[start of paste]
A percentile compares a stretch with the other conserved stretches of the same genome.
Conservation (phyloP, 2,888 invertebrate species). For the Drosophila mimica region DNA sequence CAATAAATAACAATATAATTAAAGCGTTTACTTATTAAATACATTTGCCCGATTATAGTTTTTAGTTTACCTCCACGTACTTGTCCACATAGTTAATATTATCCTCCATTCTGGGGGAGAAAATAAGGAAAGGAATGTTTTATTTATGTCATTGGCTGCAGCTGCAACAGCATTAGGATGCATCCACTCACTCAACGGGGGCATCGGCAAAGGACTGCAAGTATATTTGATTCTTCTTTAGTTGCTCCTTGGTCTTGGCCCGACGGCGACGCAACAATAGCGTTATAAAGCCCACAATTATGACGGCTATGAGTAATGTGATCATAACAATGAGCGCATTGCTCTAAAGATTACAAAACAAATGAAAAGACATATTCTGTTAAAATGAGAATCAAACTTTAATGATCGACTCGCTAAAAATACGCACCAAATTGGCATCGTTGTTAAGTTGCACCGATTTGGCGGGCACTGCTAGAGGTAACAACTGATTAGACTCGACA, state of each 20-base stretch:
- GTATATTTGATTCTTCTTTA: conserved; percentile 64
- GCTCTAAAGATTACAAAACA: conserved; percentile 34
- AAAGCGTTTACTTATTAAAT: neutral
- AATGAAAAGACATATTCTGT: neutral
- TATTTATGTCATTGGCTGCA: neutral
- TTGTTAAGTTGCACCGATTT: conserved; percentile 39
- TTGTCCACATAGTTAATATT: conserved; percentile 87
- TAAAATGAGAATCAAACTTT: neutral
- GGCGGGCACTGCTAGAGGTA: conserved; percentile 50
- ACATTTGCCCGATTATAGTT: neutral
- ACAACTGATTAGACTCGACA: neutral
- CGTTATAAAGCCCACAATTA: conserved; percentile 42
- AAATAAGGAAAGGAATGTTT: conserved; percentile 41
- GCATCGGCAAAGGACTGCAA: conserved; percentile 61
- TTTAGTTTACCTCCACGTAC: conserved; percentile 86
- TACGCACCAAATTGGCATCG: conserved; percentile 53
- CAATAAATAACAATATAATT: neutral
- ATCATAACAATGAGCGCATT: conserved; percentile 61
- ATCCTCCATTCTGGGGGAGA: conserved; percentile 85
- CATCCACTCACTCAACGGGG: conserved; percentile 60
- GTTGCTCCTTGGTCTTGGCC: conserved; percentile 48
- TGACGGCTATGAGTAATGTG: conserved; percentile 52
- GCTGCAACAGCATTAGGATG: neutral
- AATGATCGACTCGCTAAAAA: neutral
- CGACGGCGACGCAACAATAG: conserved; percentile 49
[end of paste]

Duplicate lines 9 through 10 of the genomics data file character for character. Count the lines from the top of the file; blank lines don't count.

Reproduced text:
- TTGTCCACATAGTTAATATT: conserved; percentile 87
- TAAAATGAGAATCAAACTTT: neutral